Central vacuum hose connected to an outlet on the wall


Central vacuums are fairly low-maintenance, requiring service about once every six months. For filtered vacuums, you need to change a paper filter every six months and a cloth filter every six years. For cyclonic vacuums, have them cleaned annually. If you notice a loss of suction, you may want to have them periodically serviced. Otherwise, the units are fairly low-maintenance and work reliably. Depending on the type of central vacuum system, the filter should be replaced every three months to a year.

Central Vacuum vs Portable

Most people are familiar with portable vacuums, which you carry or move from room to room with you. They are small, loud, and need to be emptied after each use. However, they are fairly inexpensive, with a cost between $50 and $200, and can be used in any home. Central vacuums are much larger and expensive, with a price between $200 and $2,000. They are quieter when operated, and only need to be emptied every six months or so. The hose is all that needs to travel from room to room, so they tend to be lighter. They also have greater suction power that is three to five times better than a portable and have a much longer life span. Central vacuums are located far away from the room you are vacuuming, thus improving air quality. On the other hand, a portable vacuum expends dust and fine particles back into the air as it pulls the debris through. In some cases, a central vacuum makes a home more attractive at the time of resale. However, they cost significantly more than a portable vacuum and must be properly installed inside the home.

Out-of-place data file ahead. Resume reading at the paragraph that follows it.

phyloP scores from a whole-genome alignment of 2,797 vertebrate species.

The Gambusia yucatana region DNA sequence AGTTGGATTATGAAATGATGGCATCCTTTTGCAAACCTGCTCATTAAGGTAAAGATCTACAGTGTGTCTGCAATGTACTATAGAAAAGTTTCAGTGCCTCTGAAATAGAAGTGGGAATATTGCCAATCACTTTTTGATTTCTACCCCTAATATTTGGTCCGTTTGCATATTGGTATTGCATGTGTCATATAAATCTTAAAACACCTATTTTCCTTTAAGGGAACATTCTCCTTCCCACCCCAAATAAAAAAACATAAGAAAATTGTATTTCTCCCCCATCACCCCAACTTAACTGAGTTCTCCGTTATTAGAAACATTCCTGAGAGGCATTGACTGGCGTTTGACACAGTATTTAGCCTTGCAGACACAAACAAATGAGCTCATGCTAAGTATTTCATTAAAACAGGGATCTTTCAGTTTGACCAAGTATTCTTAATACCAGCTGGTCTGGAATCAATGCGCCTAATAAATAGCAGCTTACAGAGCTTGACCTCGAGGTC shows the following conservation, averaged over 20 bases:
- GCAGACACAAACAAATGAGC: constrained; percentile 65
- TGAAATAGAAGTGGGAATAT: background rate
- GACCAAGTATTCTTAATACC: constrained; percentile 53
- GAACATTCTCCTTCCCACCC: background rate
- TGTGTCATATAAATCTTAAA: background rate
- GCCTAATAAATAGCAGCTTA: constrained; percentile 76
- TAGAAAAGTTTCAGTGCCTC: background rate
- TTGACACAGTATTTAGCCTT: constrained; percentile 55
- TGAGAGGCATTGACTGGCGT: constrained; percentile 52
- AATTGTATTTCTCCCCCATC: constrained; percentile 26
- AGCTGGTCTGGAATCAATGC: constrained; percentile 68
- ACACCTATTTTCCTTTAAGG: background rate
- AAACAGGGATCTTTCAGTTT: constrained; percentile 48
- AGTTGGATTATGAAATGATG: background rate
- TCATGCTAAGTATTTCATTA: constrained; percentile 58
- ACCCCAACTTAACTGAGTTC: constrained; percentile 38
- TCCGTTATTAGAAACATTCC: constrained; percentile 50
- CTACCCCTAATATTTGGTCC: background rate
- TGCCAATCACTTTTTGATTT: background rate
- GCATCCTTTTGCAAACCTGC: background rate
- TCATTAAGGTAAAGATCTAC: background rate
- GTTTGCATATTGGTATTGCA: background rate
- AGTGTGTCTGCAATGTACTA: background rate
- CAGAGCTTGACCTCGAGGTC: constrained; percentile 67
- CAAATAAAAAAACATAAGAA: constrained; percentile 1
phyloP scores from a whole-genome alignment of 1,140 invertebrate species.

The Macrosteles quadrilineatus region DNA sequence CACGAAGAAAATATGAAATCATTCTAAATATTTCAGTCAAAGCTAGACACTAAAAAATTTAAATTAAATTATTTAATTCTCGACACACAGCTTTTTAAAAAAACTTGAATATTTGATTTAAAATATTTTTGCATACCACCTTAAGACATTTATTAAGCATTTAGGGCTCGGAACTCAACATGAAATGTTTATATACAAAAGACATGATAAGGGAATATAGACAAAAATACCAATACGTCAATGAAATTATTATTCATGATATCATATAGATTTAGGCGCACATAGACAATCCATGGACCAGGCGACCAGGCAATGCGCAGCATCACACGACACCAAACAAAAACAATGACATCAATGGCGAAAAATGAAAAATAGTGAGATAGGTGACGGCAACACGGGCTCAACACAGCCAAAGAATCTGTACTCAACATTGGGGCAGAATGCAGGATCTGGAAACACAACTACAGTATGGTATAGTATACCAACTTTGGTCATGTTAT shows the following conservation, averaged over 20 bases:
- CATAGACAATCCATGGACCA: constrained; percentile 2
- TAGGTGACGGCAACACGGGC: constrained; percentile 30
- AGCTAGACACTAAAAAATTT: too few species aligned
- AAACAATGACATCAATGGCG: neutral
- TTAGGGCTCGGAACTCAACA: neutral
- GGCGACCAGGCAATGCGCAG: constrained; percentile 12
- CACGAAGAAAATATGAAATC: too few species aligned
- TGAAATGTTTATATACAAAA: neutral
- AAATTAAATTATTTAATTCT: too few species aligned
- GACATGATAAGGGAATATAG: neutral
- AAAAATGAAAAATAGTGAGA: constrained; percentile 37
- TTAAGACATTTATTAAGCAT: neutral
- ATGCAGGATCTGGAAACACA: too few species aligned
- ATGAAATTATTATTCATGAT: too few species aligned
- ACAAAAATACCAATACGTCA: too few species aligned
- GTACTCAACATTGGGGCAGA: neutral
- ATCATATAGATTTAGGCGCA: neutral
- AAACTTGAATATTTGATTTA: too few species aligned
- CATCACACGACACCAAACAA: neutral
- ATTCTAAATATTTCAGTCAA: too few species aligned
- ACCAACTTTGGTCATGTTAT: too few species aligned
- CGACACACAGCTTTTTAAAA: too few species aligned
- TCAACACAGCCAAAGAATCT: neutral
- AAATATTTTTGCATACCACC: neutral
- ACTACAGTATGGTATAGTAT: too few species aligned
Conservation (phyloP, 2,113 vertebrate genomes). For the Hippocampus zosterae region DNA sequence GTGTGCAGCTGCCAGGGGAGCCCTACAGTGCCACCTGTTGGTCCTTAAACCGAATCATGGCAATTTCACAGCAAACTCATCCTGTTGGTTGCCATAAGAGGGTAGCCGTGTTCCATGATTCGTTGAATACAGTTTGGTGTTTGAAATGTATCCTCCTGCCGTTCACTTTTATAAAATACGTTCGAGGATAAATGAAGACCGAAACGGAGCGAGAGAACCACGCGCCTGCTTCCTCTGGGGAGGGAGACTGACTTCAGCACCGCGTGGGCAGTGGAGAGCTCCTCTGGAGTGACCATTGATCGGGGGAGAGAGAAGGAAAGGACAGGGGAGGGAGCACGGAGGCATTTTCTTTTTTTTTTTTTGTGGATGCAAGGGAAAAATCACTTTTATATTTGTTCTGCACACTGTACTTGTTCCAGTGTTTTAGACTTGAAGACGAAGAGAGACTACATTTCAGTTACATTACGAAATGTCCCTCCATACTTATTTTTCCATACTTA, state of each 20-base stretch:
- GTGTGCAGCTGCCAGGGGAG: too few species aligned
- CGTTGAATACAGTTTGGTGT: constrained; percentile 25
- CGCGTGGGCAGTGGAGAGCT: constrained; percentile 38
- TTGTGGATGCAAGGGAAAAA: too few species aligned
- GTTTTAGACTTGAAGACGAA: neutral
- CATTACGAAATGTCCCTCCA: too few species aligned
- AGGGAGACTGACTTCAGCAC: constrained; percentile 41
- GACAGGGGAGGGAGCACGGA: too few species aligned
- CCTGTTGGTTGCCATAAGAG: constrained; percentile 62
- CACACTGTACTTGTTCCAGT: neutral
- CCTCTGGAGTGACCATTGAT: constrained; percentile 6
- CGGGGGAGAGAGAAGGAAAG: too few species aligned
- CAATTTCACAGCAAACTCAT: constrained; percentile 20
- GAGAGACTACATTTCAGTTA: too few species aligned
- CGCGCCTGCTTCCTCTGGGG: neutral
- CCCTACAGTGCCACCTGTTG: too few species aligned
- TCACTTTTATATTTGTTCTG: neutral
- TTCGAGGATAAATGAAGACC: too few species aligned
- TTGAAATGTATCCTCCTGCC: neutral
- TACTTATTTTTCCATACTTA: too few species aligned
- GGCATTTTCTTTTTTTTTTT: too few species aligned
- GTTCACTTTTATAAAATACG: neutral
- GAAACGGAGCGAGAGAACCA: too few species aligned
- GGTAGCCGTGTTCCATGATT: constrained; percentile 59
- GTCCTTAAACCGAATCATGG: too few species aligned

Comparison of the cost of a portable and central vacuum (mobile)

TypeCost per Unit (Materials Only)
Portable Vacuum$50 - $200
Central Vacuum$200 - $2,000